The week's best parenting advice: September 15, 2020
COVID's toll on America's kids, how parents can curb cyberbullying, and more
Half a million kids
The number of children who have been diagnosed with COVID-19 in the United States has surpassed half a million, according to a report from the American Academy of Pediatrics and the Children's Hospital Association. The report says that 103 children have died due to the illness, and cases among children represent almost 10 percent of the cases in the U.S. The largest increases in child cases were in Indiana, Kentucky, Missouri, Montana, North Dakota, and South Dakota, NBC News reports. "These numbers are a chilling reminder of why we need to take this virus seriously," American Academy of Pediatrics President Dr. Sally Goza says. While "severe illness" from COVID-19 appears to be "rare" among children, the American Academy of Pediatrics Committee on Infectious Diseases vice-chair Sean O'Leary explained to The Wall Street Journal that "we also need to understand whether there are potentially consequences of long-term effects."
Can parents prevent cyberbullying?
Cyberbullying is a huge problem: According to New York University, more than half of U.S. teens report having experience with being harassed online. But a new study sheds light on how parents can help. Research from NYU published in the International Journal of Bullying Prevention finds that pre-teens and teens who perceive their parents to be loving and supportive are less likely to cyberbully. "I would stress to parents it is not necessarily if they think they are being supportive, but what their adolescent thinks," says Laura Grunin, the study's lead author. In other words, parents should ask or learn what their kid needs to feel emotionally supported, and strive to do that. "While our study doesn't prove that a lack of parental support directly causes cyberbullying," Grunin says, "it does suggest that children's relationships with their parents might influence their bullying behaviors."
Did I say that out loud?
"It took a pandemic, but dare I say we've reached the apex of mom-shame," writes Rosemary Counter at NYT Parenting. Before COVID, mom-shaming was something one could do quietly, to oneself. But now, "when one parent's actions directly affect the health of the other's child," we're less likely to take the silent, "you do you" approach, and more likely to speak our minds out loud. And that makes sense, says reproductive psychiatrist Alexandra Sacks: "For so many parents, these are the highest stakes they've felt in their whole lives." To homeschool or not to homeschool? Are playdates okay? Can the kids hug grandma? Whatever you decide, someone else will have done the opposite, and sometimes this can feel personal. But remember: Much of our parenting guilt is self-imposed. "The good thing about peak anything," writes Counter, "is that there's nowhere to go but down."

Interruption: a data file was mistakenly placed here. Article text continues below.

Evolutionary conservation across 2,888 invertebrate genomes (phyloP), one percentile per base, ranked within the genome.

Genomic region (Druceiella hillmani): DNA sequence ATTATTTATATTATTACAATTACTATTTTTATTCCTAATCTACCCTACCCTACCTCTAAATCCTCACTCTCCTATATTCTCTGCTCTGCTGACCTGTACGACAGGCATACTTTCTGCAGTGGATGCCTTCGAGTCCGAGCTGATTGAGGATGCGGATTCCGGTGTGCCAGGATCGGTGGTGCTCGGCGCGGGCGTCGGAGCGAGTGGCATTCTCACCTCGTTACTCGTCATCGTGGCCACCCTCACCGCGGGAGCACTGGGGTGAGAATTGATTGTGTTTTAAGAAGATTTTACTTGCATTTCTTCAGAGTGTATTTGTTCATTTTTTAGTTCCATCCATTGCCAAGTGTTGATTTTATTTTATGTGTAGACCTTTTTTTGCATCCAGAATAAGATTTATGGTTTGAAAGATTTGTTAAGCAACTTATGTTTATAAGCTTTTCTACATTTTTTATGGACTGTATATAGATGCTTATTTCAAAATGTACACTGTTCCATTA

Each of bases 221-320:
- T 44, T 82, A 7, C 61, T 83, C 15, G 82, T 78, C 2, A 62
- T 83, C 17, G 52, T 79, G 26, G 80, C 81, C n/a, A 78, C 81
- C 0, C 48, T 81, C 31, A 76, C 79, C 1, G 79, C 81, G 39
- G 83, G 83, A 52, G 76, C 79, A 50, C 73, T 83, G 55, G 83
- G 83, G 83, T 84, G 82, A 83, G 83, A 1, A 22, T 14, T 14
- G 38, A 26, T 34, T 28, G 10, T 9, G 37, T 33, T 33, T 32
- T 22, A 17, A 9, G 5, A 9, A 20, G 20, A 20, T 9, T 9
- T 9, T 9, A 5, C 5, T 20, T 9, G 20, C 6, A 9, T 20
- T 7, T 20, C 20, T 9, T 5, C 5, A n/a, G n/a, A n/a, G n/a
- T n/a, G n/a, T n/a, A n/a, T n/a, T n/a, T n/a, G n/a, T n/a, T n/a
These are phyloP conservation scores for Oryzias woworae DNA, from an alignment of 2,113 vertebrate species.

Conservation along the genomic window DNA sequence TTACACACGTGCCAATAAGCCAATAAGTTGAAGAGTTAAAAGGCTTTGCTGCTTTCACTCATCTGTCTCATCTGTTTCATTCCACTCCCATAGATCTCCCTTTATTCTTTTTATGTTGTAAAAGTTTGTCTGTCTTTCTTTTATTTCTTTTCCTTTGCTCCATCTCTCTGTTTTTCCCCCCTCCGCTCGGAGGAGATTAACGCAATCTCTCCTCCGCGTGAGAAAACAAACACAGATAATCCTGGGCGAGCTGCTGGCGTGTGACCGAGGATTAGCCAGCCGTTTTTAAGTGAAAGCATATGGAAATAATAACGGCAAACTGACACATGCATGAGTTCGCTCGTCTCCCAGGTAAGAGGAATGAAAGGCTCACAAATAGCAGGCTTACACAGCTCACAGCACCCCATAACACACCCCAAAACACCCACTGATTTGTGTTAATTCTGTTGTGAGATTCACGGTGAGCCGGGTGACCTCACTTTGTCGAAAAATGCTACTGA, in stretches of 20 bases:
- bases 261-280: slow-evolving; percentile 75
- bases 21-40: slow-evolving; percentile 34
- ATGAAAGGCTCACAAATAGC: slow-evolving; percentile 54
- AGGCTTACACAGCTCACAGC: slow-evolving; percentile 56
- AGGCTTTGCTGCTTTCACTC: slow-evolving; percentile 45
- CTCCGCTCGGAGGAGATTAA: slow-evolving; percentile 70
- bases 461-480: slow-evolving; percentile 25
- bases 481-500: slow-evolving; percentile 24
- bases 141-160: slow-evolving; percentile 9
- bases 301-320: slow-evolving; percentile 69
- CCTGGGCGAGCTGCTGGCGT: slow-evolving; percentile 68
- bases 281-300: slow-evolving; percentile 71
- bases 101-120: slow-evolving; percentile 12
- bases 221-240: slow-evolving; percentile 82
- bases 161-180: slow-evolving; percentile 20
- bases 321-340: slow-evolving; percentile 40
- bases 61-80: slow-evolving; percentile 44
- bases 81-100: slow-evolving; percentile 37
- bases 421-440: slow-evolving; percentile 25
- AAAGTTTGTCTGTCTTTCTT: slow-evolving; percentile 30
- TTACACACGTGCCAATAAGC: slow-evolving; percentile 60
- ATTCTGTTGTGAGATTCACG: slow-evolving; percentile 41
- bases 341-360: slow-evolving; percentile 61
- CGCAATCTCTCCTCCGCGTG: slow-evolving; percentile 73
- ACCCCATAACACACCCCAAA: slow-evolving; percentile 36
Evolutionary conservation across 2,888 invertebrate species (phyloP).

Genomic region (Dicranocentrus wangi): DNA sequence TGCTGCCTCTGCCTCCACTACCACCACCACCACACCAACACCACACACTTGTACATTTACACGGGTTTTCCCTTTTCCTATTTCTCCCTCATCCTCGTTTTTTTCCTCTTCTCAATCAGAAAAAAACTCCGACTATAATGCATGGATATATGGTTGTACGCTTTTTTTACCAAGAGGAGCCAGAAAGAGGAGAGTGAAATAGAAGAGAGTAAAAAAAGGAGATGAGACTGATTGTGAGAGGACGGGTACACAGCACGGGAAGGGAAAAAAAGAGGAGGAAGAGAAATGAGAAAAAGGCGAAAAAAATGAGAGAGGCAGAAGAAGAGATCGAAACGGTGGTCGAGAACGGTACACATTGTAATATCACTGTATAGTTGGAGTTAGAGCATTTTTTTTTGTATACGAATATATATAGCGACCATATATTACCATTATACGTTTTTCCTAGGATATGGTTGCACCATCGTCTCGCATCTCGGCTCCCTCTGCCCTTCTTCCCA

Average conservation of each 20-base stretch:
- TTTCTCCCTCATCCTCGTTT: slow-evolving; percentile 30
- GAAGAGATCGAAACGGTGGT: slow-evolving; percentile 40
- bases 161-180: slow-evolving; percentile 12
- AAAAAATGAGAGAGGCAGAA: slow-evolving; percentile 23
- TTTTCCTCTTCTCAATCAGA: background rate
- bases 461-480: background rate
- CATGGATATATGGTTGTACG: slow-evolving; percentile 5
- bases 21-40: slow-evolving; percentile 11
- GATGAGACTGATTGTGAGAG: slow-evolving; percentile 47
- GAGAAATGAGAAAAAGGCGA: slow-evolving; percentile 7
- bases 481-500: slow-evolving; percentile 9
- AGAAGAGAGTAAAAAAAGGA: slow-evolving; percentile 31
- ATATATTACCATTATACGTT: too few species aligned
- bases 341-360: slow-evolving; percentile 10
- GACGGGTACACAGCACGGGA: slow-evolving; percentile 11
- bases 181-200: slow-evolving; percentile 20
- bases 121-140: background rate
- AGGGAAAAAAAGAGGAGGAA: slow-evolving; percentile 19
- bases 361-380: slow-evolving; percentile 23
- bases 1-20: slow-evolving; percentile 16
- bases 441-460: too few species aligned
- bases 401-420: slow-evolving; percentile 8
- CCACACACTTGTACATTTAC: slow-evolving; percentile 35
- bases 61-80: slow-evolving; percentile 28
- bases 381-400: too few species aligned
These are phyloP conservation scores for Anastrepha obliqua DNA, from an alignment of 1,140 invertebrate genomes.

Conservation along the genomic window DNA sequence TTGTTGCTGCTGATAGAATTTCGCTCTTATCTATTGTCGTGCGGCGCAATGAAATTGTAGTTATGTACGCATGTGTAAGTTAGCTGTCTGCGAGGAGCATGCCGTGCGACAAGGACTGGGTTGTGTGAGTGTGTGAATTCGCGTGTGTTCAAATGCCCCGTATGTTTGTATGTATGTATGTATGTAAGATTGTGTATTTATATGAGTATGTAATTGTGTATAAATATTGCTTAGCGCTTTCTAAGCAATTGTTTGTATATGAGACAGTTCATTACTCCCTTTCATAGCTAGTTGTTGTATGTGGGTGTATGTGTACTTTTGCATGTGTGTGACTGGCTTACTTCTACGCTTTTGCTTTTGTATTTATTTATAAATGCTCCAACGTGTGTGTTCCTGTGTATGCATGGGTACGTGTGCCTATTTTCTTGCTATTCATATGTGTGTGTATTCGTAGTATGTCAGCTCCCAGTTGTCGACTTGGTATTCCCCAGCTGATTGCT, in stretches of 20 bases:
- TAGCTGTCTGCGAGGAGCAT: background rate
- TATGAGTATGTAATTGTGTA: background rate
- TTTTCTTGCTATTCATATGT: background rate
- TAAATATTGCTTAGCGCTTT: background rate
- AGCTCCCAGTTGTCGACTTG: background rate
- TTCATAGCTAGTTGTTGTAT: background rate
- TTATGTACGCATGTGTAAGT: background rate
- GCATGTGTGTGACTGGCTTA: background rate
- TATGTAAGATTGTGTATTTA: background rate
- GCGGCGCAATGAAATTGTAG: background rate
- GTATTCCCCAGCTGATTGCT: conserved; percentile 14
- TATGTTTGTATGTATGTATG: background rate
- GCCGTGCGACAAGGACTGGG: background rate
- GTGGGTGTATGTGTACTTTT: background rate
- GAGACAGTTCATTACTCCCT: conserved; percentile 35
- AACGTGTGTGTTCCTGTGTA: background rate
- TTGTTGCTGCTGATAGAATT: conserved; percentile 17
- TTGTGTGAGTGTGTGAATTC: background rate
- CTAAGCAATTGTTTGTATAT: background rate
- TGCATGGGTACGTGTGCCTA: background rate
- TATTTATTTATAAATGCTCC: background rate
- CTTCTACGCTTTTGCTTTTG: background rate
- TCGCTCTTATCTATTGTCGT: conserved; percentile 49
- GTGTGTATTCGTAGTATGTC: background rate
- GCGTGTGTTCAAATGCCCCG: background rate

Old habits die hard
In the ongoing and evolving quest to make classrooms more inclusive, author, activist, and former teacher Glennon Doyle has a tip for teachers: Stop referring to kids' moms and dads. Why? Because not every kid has a mom and a dad at home. Some live with just one parent, or two moms, or two dads, or their grandparents. "Consistently and specifically assuming that each child has one mother and one father caring for them at home may serve to make those with different family structures feel isolated," writes Meghan Moravcik Walbert at Lifehacker. And for very young children, "it may actually confuse them as to whether they are following the directions they've been given." Instead, Doyle suggests, "please consider saying 'your grown ups.'"
I miss recess
Health experts are worried that the pandemic is reducing kids' physical activity levels. Federal guidelines suggest children between ages 6 and 17 get at least one hour of exercise per day — and many meet that threshold at school during gym glass, team sports, or recess. But now, kids are staying indoors and spending more time in front of screens. That's bad: Physical fitness is essential for health, but also academics. "A lot of the improvement is seen specifically in math," says Hildi Nicksic, a clinical assistant professor in the department of health and kinesiology at Texas A&M University in College Station. The American Heart Association suggests teachers build physical activity into lesson plans: "Younger students learning to use a ruler can actively measure things around the room instead of sitting in front of a piece of paper. A teacher working with students over video could ask them to fetch a topic-relevant item from somewhere in their home."